FIGURE 1. Gene expression change and increased phagocytic capacity in aged microglia, compared to young microglia. (A) Heatmap of pro-inflammatory genes in aged microglia vs. young mouse microglia. Functional annotation reveals genes upregulated in aged microglia to be involved in antigen processing and presentation (red cluster), interferon signaling (light blue cluster) and cytokine signaling (dark blue cluster) (n = 8); Heatmap of genes involved in phagocytosis (orange cluster) and lipid homeostasis (green cluster) in aged microglia vs. young microglia (n = 8); (B) Quantitative PCR validation of phagocytic genes in sorted microglia from young (white bars) and aged (black bars) mouse brain (n = 4 young; n = 6 old); HMBS was used as the housekeeping gene. Asterisks indicate comparisons, for which P-value was values indicated according to Student’s t-test, ∗∗P < 0.005, ∗∗∗P < 0.0005, ns, not significant. Error bars indicate standard deviation (SD). (C) After purification, gated cells are CD11b high, CD45 intermediate, and F4/80 positive microglia. Antigen presenting molecules, CD14, Tlr4, Tlr1, CD80, CD83, and MHC II, are not higher expressed at the protein level in aged microglia (n = 5); (D) Increased autofluorescence of aged microglia; (E) Lipid-related scavenger receptor CD36 and complement receptor CD88 are found to be upregulated in aged microglia (red) compared to young microglia (green) and higher than the corresponding isotype controls and autofluorescence values (derived from unstained cells) (n = 5); (F) The phagocytic capacity of acutely isolated microglia was investigated by means of live cell imaging using pHrodo coupled to bacterial particles (n = 4); (G) Quantification of the time to reach half maxima during phagocytic response of acutely isolated microglia from young and aged mouse brains. The aged microglia need less time to reach the half maxima. Each depicted experiment is representative of four independent experiments that yielded similar results. Student’s t-test ∗∗P < 0.005, Error bars indicate standard deviation.

Despite their increased mRNA levels, the protein expression levels of pattern recognition receptors (e.g., CD14, Tlr1, Tlr4) and proteins required for antigen presentation (e.g., MHC II, CD80, and CD83) in aged microglia were not upregulated compared to young microglia as shown in Figure 1C. Acutely isolated microglia from aged mice display high autofluorescence levels compared to young microglia as shown by flow cytometry (Figure 1D). This could be due to the presence of lipofuscin. Aged microglia also upregulate the expression of lipid-related phagocytic receptor CD36 and complement receptor CD88 at the protein level (Figure 1E).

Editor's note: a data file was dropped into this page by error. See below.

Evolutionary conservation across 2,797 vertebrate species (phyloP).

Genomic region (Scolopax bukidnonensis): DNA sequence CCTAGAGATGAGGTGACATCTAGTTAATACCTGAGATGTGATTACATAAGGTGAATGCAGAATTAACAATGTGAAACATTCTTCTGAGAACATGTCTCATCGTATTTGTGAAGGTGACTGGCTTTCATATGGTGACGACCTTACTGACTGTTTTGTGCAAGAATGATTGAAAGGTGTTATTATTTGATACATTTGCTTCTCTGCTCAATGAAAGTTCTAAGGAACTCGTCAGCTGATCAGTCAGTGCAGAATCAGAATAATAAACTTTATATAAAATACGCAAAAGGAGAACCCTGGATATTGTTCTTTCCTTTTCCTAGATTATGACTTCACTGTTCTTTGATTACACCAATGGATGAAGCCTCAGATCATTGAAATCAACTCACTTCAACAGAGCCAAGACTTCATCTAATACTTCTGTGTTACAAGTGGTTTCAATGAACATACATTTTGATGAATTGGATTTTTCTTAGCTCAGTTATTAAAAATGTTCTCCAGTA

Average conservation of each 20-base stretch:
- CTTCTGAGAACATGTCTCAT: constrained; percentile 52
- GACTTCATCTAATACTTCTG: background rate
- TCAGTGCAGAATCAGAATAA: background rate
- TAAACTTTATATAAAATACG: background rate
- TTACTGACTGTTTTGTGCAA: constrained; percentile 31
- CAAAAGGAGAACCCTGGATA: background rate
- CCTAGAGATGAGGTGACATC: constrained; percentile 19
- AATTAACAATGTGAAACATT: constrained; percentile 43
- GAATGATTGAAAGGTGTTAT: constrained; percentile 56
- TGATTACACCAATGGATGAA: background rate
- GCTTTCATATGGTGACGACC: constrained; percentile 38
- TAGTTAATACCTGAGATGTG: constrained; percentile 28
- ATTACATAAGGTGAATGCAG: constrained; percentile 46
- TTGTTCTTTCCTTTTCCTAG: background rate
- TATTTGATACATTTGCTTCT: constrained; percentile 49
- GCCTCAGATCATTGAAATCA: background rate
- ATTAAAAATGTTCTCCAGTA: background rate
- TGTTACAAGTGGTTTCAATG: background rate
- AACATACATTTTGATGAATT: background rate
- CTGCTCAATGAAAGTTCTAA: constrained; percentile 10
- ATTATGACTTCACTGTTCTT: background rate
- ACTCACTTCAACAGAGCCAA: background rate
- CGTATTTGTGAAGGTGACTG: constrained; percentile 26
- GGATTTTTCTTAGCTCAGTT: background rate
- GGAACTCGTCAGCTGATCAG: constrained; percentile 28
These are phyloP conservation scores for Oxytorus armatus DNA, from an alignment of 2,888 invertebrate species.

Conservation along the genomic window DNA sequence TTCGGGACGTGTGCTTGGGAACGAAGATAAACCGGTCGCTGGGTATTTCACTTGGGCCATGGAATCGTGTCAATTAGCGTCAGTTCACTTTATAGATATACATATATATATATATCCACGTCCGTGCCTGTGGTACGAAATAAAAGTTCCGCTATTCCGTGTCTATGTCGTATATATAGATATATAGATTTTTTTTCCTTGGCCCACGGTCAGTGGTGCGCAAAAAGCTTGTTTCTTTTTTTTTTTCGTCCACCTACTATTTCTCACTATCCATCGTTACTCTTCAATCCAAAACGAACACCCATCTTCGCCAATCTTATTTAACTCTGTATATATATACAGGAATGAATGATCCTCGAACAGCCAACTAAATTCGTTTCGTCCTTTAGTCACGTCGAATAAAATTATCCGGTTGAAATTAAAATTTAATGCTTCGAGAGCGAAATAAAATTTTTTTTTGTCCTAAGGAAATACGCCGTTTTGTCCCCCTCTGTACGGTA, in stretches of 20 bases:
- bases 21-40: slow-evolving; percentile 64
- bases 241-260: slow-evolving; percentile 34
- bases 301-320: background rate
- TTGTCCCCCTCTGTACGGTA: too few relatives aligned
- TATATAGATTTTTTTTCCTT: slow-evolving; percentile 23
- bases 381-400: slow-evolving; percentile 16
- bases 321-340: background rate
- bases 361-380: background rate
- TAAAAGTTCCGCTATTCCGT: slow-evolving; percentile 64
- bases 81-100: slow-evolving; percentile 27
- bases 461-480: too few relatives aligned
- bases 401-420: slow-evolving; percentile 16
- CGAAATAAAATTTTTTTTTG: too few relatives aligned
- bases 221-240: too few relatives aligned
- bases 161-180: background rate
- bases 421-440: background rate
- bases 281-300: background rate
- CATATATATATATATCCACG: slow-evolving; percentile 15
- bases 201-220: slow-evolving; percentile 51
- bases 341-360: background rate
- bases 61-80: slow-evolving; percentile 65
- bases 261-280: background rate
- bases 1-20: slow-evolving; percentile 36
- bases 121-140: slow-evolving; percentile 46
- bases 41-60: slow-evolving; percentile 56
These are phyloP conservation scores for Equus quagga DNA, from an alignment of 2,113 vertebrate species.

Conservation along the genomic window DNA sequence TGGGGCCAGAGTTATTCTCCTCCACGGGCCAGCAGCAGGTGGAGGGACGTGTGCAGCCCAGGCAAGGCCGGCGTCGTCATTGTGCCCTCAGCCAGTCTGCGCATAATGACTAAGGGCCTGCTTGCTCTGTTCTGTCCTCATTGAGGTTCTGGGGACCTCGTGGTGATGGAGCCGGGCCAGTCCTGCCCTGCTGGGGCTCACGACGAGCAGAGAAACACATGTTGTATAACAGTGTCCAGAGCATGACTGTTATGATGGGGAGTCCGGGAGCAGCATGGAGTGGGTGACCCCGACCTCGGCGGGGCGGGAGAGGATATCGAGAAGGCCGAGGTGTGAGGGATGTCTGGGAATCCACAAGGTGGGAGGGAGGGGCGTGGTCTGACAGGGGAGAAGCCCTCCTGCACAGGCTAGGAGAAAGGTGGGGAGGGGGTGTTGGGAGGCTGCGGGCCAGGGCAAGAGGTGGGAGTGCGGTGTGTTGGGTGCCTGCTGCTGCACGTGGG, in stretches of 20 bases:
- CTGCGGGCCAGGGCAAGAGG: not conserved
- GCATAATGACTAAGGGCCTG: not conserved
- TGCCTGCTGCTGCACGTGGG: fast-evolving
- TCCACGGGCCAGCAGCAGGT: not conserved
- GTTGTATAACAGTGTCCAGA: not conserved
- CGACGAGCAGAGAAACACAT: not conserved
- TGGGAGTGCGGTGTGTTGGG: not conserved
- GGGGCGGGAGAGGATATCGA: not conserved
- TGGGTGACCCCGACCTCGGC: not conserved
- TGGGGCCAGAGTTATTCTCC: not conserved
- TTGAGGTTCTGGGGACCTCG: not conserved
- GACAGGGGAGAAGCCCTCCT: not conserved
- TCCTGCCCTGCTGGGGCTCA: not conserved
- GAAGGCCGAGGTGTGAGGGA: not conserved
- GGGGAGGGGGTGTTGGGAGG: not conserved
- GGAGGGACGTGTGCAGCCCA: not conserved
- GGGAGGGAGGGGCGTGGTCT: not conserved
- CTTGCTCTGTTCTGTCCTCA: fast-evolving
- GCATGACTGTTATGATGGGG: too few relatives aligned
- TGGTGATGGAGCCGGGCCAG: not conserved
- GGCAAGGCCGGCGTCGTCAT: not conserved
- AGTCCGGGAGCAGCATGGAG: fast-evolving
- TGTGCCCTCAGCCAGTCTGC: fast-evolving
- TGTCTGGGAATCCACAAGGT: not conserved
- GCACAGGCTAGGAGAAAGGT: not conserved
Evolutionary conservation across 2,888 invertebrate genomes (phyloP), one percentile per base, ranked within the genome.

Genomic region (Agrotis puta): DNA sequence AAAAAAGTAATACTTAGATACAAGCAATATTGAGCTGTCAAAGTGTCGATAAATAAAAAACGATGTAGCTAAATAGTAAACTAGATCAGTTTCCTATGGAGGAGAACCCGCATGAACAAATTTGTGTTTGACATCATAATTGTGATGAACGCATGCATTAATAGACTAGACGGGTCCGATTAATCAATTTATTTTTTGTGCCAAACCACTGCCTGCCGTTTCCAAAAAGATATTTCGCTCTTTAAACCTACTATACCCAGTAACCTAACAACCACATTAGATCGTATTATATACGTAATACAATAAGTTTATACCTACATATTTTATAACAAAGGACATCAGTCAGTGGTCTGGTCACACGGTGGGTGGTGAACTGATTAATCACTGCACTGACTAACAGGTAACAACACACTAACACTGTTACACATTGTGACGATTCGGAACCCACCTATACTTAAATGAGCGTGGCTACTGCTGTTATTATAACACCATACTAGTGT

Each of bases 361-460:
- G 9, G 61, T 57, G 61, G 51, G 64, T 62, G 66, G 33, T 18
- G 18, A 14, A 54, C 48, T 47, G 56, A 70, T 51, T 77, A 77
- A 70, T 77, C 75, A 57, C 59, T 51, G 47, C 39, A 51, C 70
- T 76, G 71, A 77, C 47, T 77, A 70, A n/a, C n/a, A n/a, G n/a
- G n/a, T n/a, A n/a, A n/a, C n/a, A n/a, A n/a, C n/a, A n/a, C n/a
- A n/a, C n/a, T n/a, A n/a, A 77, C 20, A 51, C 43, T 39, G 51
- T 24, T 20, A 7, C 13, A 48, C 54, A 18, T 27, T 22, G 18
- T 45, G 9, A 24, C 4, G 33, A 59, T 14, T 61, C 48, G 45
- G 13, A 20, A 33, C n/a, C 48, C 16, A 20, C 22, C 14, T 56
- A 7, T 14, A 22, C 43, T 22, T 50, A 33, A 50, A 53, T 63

To study their phagocytic activity, acutely isolated microglia from young and aged mouse brains were incubated with pHrodo-coupled Escherichia coli (E. coli) bacterial particles. pHrodo is a pH sensitive dye which fluoresces only at acidic pH, as found in late endocytic vesicles. This allows live cell imaging of phagocytic uptake. Aged microglia phagocytose E. coli bioparticles faster than young microglia. This is likely mediated by increased expression of phagocytic receptors (Figure 1F). Quantification shows that aged microglia reach half-maximal levels of phagocytosis several minutes earlier than young microglia (Figure 1G).

Increased Microglial Activity in the White Matter Tracts of the Aged Mouse Brain

To investigate the effect of aging on the microglia phenotype, age-related changes in microglia morphology were visualized by staining with IBA1. During aging, IBA1 immunoreactivity particularly increased particularly in white matter regions, such as corpus callosum (2, 13, 24, and 27 months; Supplementary Figure 1A). Morphological changes were also visible in gray matter regions of the brain at 27 months (Supplementary Figure 1A). Microglia cell clusters and changes in microglia morphology were clearly observed at 24 months, particularly in white matter areas like corpus callosum, anterior commissure, dorsal fornix, and cerebellar white matter, compared to 4-month-old mice (Figure 2A). In addition to white matter-enriched regions, the cortex, hippocampus (Figure 2A), hypothalamus, and spinal cord gray matter regions (data not shown) also showed changes in microglia morphology in aged (24 months) mouse brain. Microglia cell clusters (Supplementary Figure 1B) and the presence of beaded structures in processes of IBA1-positive microglia (Supplementary Figure 1B) were exclusively found in the aged (24 months) mouse brain.